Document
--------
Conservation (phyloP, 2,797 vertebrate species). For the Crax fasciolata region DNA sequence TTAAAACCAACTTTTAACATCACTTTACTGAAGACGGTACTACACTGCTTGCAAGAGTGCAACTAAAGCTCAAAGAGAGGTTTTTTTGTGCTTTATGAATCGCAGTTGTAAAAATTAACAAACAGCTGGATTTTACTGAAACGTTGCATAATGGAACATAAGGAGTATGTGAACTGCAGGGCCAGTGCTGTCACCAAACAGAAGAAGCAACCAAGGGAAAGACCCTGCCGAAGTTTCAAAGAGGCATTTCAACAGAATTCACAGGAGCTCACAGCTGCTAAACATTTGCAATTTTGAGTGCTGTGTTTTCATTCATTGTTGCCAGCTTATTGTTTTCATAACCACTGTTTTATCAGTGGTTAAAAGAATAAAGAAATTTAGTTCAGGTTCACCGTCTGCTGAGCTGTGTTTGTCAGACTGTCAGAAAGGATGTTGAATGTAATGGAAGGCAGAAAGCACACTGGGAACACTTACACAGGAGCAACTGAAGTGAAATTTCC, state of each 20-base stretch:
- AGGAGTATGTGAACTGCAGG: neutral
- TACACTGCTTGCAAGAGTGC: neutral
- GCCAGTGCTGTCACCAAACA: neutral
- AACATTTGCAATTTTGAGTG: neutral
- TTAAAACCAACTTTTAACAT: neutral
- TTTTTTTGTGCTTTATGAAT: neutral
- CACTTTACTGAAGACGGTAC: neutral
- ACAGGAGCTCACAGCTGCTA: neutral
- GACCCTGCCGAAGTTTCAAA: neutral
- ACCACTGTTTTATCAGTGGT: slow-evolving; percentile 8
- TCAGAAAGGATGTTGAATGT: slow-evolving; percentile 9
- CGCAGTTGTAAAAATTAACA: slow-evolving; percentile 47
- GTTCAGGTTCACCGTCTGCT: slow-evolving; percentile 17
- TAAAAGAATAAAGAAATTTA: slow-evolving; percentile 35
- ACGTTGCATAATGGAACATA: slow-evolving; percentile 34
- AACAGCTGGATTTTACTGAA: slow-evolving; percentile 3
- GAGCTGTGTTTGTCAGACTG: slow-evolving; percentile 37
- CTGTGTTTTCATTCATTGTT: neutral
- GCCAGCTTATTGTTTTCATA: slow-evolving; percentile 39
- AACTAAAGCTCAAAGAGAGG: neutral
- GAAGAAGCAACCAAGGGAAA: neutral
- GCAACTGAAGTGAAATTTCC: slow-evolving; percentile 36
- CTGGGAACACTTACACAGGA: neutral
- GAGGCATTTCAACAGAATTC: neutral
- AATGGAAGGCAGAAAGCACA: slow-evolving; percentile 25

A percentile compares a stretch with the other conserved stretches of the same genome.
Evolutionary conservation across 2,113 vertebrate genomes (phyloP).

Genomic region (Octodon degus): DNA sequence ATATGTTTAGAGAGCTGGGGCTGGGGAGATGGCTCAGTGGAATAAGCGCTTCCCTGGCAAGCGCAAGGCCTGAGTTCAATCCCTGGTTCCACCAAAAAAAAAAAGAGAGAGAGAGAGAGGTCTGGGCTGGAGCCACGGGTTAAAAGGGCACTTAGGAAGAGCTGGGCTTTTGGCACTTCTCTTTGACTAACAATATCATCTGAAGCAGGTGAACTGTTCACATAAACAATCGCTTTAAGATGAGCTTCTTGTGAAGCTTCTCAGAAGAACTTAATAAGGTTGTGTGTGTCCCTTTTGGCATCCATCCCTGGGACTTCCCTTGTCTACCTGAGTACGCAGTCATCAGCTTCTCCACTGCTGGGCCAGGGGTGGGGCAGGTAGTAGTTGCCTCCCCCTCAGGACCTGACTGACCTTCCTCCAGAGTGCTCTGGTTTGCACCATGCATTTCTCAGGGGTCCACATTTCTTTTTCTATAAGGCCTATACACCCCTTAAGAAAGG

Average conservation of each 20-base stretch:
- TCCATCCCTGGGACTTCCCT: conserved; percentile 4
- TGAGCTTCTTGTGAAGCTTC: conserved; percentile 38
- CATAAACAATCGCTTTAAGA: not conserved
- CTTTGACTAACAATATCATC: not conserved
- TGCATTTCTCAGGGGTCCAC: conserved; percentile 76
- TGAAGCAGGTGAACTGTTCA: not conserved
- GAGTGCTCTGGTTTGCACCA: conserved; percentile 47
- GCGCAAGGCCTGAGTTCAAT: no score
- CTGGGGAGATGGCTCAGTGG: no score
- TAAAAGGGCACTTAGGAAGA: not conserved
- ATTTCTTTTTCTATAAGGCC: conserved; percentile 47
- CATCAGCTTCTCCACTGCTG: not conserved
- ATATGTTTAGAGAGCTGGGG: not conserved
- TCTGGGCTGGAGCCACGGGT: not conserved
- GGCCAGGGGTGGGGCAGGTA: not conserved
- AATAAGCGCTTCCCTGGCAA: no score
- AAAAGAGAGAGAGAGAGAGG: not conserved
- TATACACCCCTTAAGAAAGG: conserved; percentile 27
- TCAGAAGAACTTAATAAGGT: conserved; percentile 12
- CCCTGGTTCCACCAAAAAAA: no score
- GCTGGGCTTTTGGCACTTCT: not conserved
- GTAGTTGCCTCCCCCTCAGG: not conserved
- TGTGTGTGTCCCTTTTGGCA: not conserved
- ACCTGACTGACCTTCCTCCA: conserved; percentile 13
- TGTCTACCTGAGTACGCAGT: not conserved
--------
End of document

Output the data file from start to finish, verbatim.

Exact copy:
Conservation (phyloP, 2,797 vertebrate species). For the Crax fasciolata region DNA sequence TTAAAACCAACTTTTAACATCACTTTACTGAAGACGGTACTACACTGCTTGCAAGAGTGCAACTAAAGCTCAAAGAGAGGTTTTTTTGTGCTTTATGAATCGCAGTTGTAAAAATTAACAAACAGCTGGATTTTACTGAAACGTTGCATAATGGAACATAAGGAGTATGTGAACTGCAGGGCCAGTGCTGTCACCAAACAGAAGAAGCAACCAAGGGAAAGACCCTGCCGAAGTTTCAAAGAGGCATTTCAACAGAATTCACAGGAGCTCACAGCTGCTAAACATTTGCAATTTTGAGTGCTGTGTTTTCATTCATTGTTGCCAGCTTATTGTTTTCATAACCACTGTTTTATCAGTGGTTAAAAGAATAAAGAAATTTAGTTCAGGTTCACCGTCTGCTGAGCTGTGTTTGTCAGACTGTCAGAAAGGATGTTGAATGTAATGGAAGGCAGAAAGCACACTGGGAACACTTACACAGGAGCAACTGAAGTGAAATTTCC, state of each 20-base stretch:
- AGGAGTATGTGAACTGCAGG: neutral
- TACACTGCTTGCAAGAGTGC: neutral
- GCCAGTGCTGTCACCAAACA: neutral
- AACATTTGCAATTTTGAGTG: neutral
- TTAAAACCAACTTTTAACAT: neutral
- TTTTTTTGTGCTTTATGAAT: neutral
- CACTTTACTGAAGACGGTAC: neutral
- ACAGGAGCTCACAGCTGCTA: neutral
- GACCCTGCCGAAGTTTCAAA: neutral
- ACCACTGTTTTATCAGTGGT: slow-evolving; percentile 8
- TCAGAAAGGATGTTGAATGT: slow-evolving; percentile 9
- CGCAGTTGTAAAAATTAACA: slow-evolving; percentile 47
- GTTCAGGTTCACCGTCTGCT: slow-evolving; percentile 17
- TAAAAGAATAAAGAAATTTA: slow-evolving; percentile 35
- ACGTTGCATAATGGAACATA: slow-evolving; percentile 34
- AACAGCTGGATTTTACTGAA: slow-evolving; percentile 3
- GAGCTGTGTTTGTCAGACTG: slow-evolving; percentile 37
- CTGTGTTTTCATTCATTGTT: neutral
- GCCAGCTTATTGTTTTCATA: slow-evolving; percentile 39
- AACTAAAGCTCAAAGAGAGG: neutral
- GAAGAAGCAACCAAGGGAAA: neutral
- GCAACTGAAGTGAAATTTCC: slow-evolving; percentile 36
- CTGGGAACACTTACACAGGA: neutral
- GAGGCATTTCAACAGAATTC: neutral
- AATGGAAGGCAGAAAGCACA: slow-evolving; percentile 25

A percentile compares a stretch with the other conserved stretches of the same genome.
Evolutionary conservation across 2,113 vertebrate genomes (phyloP).

Genomic region (Octodon degus): DNA sequence ATATGTTTAGAGAGCTGGGGCTGGGGAGATGGCTCAGTGGAATAAGCGCTTCCCTGGCAAGCGCAAGGCCTGAGTTCAATCCCTGGTTCCACCAAAAAAAAAAAGAGAGAGAGAGAGAGGTCTGGGCTGGAGCCACGGGTTAAAAGGGCACTTAGGAAGAGCTGGGCTTTTGGCACTTCTCTTTGACTAACAATATCATCTGAAGCAGGTGAACTGTTCACATAAACAATCGCTTTAAGATGAGCTTCTTGTGAAGCTTCTCAGAAGAACTTAATAAGGTTGTGTGTGTCCCTTTTGGCATCCATCCCTGGGACTTCCCTTGTCTACCTGAGTACGCAGTCATCAGCTTCTCCACTGCTGGGCCAGGGGTGGGGCAGGTAGTAGTTGCCTCCCCCTCAGGACCTGACTGACCTTCCTCCAGAGTGCTCTGGTTTGCACCATGCATTTCTCAGGGGTCCACATTTCTTTTTCTATAAGGCCTATACACCCCTTAAGAAAGG

Average conservation of each 20-base stretch:
- TCCATCCCTGGGACTTCCCT: conserved; percentile 4
- TGAGCTTCTTGTGAAGCTTC: conserved; percentile 38
- CATAAACAATCGCTTTAAGA: not conserved
- CTTTGACTAACAATATCATC: not conserved
- TGCATTTCTCAGGGGTCCAC: conserved; percentile 76
- TGAAGCAGGTGAACTGTTCA: not conserved
- GAGTGCTCTGGTTTGCACCA: conserved; percentile 47
- GCGCAAGGCCTGAGTTCAAT: no score
- CTGGGGAGATGGCTCAGTGG: no score
- TAAAAGGGCACTTAGGAAGA: not conserved
- ATTTCTTTTTCTATAAGGCC: conserved; percentile 47
- CATCAGCTTCTCCACTGCTG: not conserved
- ATATGTTTAGAGAGCTGGGG: not conserved
- TCTGGGCTGGAGCCACGGGT: not conserved
- GGCCAGGGGTGGGGCAGGTA: not conserved
- AATAAGCGCTTCCCTGGCAA: no score
- AAAAGAGAGAGAGAGAGAGG: not conserved
- TATACACCCCTTAAGAAAGG: conserved; percentile 27
- TCAGAAGAACTTAATAAGGT: conserved; percentile 12
- CCCTGGTTCCACCAAAAAAA: no score
- GCTGGGCTTTTGGCACTTCT: not conserved
- GTAGTTGCCTCCCCCTCAGG: not conserved
- TGTGTGTGTCCCTTTTGGCA: not conserved
- ACCTGACTGACCTTCCTCCA: conserved; percentile 13
- TGTCTACCTGAGTACGCAGT: not conserved